patients have access to the care that they need.

    Question. Most seniors and people with disabilities live on low and 
fixed incomes, with more than half of people with Medicare living on 
only $26,200 per year or less. Older adults spend upwards of $5,000 per 
year on out of pocket health-care costs, including deductibles, 
premiums, and copayments. In September 2017, CMS released a Request for 
Information (RFI) for the Center for Medicare and Medicaid Innovation 
(Innovation Center) which appeared to be seeking input on models to 
radically restructure Medicare, including premium support (or Medicare 
vouchers) and private contracting.

    While the RFI does not explicitly mention the terms ``premium 
support'' or ``Medicare voucher,'' the ambiguity of the proposal allows 
for a variety of interpretations. I interpreted the language in the RFI 
to mean that CMS is considering models that would fundamentally 
restructure the guaranteed benefit traditional Medicare provides to 
older adults and people with disabilities through a premium support 
model. Did CMS intend to seek comment on a premium support model? If 
no, please clarify the type of model CMS is seeking input on in this 
RFI.

    The RFI also seeks input on private contracting, a practice in 
which Medicare beneficiaries would be required to negotiate their out-
of-pocket health-care costs directly with their providers. This 
practice undermines protections Congress put in place more than 30 
years ago to ensure that Medicare providers fairly bill older adults 
and individuals with disabilities who have Medicare. If you become 
Secretary, will you commit to upholding existing balance billing 
protections? Further, will you refrain from allowing private 
contracting through CMMI models, specifically any practices that would 
force people with Medicare to negotiate out-of-pocket costs directly 
with their provider?

    I am also troubled by the disregard of normal process for posting 
the RFI. The RFI was posted to the Innovation Center website, but not 
formally included in the Federal Register. This practice creates 
unnecessary barriers to review and comment submission. The RFI also 
includes a statement that ``CMS may publicly post the comments 
received,'' which creates a concern that CMS is attempting to obfuscate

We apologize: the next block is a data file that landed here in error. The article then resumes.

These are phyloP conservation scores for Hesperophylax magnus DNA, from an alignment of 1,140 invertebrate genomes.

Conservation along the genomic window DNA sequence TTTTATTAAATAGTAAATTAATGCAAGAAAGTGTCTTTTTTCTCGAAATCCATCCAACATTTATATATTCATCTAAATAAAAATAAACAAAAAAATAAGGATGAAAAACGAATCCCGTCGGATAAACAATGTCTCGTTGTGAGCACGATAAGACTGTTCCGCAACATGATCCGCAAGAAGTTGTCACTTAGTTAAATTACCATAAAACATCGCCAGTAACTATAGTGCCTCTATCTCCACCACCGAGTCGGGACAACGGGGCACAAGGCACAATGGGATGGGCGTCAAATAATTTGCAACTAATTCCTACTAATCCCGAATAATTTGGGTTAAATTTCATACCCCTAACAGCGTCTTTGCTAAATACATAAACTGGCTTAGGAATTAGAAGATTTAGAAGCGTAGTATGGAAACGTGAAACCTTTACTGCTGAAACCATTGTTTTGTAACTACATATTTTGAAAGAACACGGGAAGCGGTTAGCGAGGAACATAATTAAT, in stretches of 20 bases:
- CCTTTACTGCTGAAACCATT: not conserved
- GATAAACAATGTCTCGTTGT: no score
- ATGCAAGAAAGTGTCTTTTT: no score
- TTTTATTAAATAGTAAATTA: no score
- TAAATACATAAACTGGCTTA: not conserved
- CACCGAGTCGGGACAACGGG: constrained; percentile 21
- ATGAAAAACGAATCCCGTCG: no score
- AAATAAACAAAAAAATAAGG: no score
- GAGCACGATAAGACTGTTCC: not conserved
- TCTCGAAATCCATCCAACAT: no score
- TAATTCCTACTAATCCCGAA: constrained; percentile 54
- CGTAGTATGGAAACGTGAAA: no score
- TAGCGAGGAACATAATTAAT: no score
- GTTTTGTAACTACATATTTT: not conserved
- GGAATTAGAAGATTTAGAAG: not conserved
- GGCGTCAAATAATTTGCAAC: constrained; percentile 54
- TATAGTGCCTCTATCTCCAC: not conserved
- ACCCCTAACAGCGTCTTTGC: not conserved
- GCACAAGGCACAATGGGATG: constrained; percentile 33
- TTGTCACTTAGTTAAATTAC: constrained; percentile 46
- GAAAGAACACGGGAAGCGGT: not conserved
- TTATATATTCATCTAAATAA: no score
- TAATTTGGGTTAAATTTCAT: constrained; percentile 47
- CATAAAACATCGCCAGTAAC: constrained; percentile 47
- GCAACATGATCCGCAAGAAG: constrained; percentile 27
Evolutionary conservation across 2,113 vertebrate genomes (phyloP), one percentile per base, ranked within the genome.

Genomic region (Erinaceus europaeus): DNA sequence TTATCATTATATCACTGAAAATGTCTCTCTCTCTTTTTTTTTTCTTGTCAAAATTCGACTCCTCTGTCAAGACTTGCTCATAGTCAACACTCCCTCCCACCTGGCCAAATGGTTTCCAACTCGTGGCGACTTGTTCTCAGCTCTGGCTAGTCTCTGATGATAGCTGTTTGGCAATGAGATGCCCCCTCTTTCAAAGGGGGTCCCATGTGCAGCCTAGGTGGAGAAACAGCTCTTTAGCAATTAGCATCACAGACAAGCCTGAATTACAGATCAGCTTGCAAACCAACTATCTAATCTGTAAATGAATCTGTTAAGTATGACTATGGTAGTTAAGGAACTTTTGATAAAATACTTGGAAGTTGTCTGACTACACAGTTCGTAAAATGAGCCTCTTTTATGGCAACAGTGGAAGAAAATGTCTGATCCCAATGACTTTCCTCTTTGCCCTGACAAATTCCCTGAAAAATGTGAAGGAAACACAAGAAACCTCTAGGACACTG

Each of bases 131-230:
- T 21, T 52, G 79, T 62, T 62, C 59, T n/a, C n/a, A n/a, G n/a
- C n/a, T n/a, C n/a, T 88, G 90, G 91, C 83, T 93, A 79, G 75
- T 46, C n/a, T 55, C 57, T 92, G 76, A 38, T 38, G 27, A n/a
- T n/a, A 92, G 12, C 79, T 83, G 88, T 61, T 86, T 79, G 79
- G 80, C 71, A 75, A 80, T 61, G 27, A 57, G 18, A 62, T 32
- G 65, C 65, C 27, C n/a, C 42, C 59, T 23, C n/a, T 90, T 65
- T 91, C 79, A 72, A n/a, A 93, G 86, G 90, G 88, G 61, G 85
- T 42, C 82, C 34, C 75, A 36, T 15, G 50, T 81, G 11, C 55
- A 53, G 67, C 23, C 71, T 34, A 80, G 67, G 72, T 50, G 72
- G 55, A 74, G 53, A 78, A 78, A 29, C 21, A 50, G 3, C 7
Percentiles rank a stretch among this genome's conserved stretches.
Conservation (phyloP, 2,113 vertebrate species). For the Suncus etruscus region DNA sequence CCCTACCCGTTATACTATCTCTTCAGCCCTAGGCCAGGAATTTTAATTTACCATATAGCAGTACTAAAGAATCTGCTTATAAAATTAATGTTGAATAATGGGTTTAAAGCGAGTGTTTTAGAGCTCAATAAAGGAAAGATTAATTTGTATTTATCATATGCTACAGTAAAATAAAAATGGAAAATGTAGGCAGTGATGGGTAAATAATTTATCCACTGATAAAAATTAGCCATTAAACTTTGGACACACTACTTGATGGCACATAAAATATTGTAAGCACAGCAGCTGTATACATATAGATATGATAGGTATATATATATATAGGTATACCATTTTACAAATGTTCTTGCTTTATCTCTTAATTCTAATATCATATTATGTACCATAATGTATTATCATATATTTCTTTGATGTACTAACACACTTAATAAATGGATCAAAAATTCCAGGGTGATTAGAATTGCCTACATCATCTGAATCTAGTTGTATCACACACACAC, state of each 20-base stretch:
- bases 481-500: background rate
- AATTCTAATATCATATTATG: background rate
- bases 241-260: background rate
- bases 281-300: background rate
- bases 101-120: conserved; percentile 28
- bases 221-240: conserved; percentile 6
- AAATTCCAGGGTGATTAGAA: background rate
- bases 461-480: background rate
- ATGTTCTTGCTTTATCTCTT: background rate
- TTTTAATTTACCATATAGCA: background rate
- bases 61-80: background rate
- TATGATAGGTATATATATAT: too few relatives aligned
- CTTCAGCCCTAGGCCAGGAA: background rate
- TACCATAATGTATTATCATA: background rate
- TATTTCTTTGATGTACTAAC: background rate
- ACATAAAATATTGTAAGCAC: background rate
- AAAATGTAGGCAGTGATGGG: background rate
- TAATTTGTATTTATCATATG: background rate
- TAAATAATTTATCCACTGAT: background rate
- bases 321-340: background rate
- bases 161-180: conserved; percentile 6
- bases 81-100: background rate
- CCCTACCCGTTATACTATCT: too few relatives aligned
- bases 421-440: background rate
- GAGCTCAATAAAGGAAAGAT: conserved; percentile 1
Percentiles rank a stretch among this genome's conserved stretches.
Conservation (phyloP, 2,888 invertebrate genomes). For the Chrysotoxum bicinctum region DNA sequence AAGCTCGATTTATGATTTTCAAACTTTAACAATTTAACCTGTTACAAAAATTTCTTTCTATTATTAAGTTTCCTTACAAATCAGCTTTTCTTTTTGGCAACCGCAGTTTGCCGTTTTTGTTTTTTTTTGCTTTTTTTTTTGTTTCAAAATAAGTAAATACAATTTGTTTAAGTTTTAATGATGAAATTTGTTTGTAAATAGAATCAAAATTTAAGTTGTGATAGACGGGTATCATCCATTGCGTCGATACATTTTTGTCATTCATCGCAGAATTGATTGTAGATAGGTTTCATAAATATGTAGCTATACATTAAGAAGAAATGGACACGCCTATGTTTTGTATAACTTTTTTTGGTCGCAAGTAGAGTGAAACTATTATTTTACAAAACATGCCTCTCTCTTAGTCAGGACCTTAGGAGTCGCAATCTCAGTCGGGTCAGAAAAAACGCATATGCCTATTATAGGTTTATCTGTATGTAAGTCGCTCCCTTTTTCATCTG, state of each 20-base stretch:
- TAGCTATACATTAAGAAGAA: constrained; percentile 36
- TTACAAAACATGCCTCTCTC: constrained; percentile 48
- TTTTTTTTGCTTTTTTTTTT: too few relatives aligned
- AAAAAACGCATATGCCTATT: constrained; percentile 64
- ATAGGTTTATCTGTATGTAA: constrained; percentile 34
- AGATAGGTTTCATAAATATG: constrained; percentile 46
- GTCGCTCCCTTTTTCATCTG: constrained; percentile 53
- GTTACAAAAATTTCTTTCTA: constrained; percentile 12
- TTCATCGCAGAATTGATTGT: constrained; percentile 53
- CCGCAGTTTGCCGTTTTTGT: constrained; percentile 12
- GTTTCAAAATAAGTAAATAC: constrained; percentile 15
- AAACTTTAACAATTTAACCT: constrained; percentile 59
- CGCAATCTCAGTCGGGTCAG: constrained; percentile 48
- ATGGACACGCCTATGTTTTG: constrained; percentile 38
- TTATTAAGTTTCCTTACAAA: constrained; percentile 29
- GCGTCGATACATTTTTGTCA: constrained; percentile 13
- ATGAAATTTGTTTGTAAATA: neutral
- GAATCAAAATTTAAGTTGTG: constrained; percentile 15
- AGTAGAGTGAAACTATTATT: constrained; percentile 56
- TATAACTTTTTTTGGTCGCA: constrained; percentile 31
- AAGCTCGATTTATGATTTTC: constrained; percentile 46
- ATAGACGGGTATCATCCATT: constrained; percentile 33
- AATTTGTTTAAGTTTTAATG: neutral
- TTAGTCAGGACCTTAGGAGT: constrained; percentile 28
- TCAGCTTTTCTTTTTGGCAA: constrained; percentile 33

regular process in order to withhold unfavorable comments from public 
view or decide against responding to certain comments. Mr. Azar, if you 
are Secretary, do you agree to make public the more than 1,000 comments 
submitted on the Innovation Center RFI?

    My concern about this RFI is compounded by the fact that the 
proposals under consideration may not allow for Medicare beneficiaries 
to maintain choice and that beneficiaries may not have the ability to 
opt out of Innovation Center models. I am concerned about this premise, 
especially since providers will be allowed to opt out of such models. 
Mr. Azar, if you become Secretary, can you assure that Medicare 
beneficiaries are notified and educated about their involvement in 
Innovation Center models and given the choice of participating? 
Similarly, how would you guarantee that beneficiary protections, 
including opt-out mechanisms, are incorporated into model design?

    Answer. One of my top four priorities as Secretary, if confirmed, 
will be to use the power of Medicare and Medicaid to drive 
transformation of our health-care system from a procedure-based system 
that pays for sickness to a value-based system that pays for quality 
and outcomes. CMMI will be a critical part of these efforts. Of course, 
we must exercise the power of CMMI and other authorities in ways that 
are open and transparent, and that seek out collaboration and input as 
much as possible. I am not familiar with any details or deliberative